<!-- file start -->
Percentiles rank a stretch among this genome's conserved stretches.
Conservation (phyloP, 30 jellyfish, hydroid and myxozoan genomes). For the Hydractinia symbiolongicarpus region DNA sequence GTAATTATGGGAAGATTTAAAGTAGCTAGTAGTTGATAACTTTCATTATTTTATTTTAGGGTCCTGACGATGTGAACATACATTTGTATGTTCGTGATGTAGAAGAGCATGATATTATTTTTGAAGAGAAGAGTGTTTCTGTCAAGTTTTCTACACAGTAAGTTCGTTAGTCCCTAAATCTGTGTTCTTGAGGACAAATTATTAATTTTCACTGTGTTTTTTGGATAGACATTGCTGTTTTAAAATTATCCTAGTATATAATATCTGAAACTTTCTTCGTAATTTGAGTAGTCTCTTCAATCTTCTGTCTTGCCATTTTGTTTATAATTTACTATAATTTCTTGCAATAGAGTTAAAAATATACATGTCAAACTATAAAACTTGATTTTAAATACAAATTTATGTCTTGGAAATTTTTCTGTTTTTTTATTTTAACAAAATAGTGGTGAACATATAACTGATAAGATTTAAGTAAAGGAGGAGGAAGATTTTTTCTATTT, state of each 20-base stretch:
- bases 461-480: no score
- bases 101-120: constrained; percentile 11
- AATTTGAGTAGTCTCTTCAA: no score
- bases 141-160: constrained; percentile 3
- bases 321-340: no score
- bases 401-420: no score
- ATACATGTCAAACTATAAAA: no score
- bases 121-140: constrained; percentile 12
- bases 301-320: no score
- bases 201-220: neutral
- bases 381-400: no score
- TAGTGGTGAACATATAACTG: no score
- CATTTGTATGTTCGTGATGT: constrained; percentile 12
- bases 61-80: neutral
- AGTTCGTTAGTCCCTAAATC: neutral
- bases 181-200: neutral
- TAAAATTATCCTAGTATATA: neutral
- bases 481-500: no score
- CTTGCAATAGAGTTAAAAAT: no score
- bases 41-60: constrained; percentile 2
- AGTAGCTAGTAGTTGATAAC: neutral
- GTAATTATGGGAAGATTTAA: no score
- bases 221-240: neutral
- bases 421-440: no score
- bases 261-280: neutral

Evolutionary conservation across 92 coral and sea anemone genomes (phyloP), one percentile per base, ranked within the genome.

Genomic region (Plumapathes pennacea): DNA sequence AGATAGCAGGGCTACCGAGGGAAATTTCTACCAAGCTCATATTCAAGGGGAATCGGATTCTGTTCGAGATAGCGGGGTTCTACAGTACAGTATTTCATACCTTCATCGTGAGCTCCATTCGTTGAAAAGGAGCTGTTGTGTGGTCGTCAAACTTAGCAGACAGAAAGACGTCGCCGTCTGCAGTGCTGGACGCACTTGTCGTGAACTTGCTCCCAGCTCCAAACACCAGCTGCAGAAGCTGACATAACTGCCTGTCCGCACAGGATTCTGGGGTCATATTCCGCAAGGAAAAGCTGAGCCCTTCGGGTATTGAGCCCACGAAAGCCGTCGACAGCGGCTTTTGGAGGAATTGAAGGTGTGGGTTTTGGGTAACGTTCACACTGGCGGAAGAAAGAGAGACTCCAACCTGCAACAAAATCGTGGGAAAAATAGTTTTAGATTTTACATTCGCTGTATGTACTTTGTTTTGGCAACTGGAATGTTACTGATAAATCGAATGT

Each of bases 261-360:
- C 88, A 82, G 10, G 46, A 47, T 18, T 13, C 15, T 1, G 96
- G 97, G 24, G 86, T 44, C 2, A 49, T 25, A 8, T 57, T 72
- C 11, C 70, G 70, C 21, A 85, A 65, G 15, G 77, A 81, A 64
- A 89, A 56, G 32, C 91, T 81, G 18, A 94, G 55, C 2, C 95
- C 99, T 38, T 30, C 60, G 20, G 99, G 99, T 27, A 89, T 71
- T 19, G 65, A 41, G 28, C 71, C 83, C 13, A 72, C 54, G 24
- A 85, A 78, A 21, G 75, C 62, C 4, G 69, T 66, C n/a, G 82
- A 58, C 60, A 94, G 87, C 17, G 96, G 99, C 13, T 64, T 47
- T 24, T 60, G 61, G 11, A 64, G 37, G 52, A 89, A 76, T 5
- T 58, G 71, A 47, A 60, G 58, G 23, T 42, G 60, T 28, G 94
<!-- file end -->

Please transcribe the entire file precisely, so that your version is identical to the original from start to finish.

Percentiles rank a stretch among this genome's conserved stretches.
Conservation (phyloP, 30 jellyfish, hydroid and myxozoan genomes). For the Hydractinia symbiolongicarpus region DNA sequence GTAATTATGGGAAGATTTAAAGTAGCTAGTAGTTGATAACTTTCATTATTTTATTTTAGGGTCCTGACGATGTGAACATACATTTGTATGTTCGTGATGTAGAAGAGCATGATATTATTTTTGAAGAGAAGAGTGTTTCTGTCAAGTTTTCTACACAGTAAGTTCGTTAGTCCCTAAATCTGTGTTCTTGAGGACAAATTATTAATTTTCACTGTGTTTTTTGGATAGACATTGCTGTTTTAAAATTATCCTAGTATATAATATCTGAAACTTTCTTCGTAATTTGAGTAGTCTCTTCAATCTTCTGTCTTGCCATTTTGTTTATAATTTACTATAATTTCTTGCAATAGAGTTAAAAATATACATGTCAAACTATAAAACTTGATTTTAAATACAAATTTATGTCTTGGAAATTTTTCTGTTTTTTTATTTTAACAAAATAGTGGTGAACATATAACTGATAAGATTTAAGTAAAGGAGGAGGAAGATTTTTTCTATTT, state of each 20-base stretch:
- bases 461-480: no score
- bases 101-120: constrained; percentile 11
- AATTTGAGTAGTCTCTTCAA: no score
- bases 141-160: constrained; percentile 3
- bases 321-340: no score
- bases 401-420: no score
- ATACATGTCAAACTATAAAA: no score
- bases 121-140: constrained; percentile 12
- bases 301-320: no score
- bases 201-220: neutral
- bases 381-400: no score
- TAGTGGTGAACATATAACTG: no score
- CATTTGTATGTTCGTGATGT: constrained; percentile 12
- bases 61-80: neutral
- AGTTCGTTAGTCCCTAAATC: neutral
- bases 181-200: neutral
- TAAAATTATCCTAGTATATA: neutral
- bases 481-500: no score
- CTTGCAATAGAGTTAAAAAT: no score
- bases 41-60: constrained; percentile 2
- AGTAGCTAGTAGTTGATAAC: neutral
- GTAATTATGGGAAGATTTAA: no score
- bases 221-240: neutral
- bases 421-440: no score
- bases 261-280: neutral

Evolutionary conservation across 92 coral and sea anemone genomes (phyloP), one percentile per base, ranked within the genome.

Genomic region (Plumapathes pennacea): DNA sequence AGATAGCAGGGCTACCGAGGGAAATTTCTACCAAGCTCATATTCAAGGGGAATCGGATTCTGTTCGAGATAGCGGGGTTCTACAGTACAGTATTTCATACCTTCATCGTGAGCTCCATTCGTTGAAAAGGAGCTGTTGTGTGGTCGTCAAACTTAGCAGACAGAAAGACGTCGCCGTCTGCAGTGCTGGACGCACTTGTCGTGAACTTGCTCCCAGCTCCAAACACCAGCTGCAGAAGCTGACATAACTGCCTGTCCGCACAGGATTCTGGGGTCATATTCCGCAAGGAAAAGCTGAGCCCTTCGGGTATTGAGCCCACGAAAGCCGTCGACAGCGGCTTTTGGAGGAATTGAAGGTGTGGGTTTTGGGTAACGTTCACACTGGCGGAAGAAAGAGAGACTCCAACCTGCAACAAAATCGTGGGAAAAATAGTTTTAGATTTTACATTCGCTGTATGTACTTTGTTTTGGCAACTGGAATGTTACTGATAAATCGAATGT

Each of bases 261-360:
- C 88, A 82, G 10, G 46, A 47, T 18, T 13, C 15, T 1, G 96
- G 97, G 24, G 86, T 44, C 2, A 49, T 25, A 8, T 57, T 72
- C 11, C 70, G 70, C 21, A 85, A 65, G 15, G 77, A 81, A 64
- A 89, A 56, G 32, C 91, T 81, G 18, A 94, G 55, C 2, C 95
- C 99, T 38, T 30, C 60, G 20, G 99, G 99, T 27, A 89, T 71
- T 19, G 65, A 41, G 28, C 71, C 83, C 13, A 72, C 54, G 24
- A 85, A 78, A 21, G 75, C 62, C 4, G 69, T 66, C n/a, G 82
- A 58, C 60, A 94, G 87, C 17, G 96, G 99, C 13, T 64, T 47
- T 24, T 60, G 61, G 11, A 64, G 37, G 52, A 89, A 76, T 5
- T 58, G 71, A 47, A 60, G 58, G 23, T 42, G 60, T 28, G 94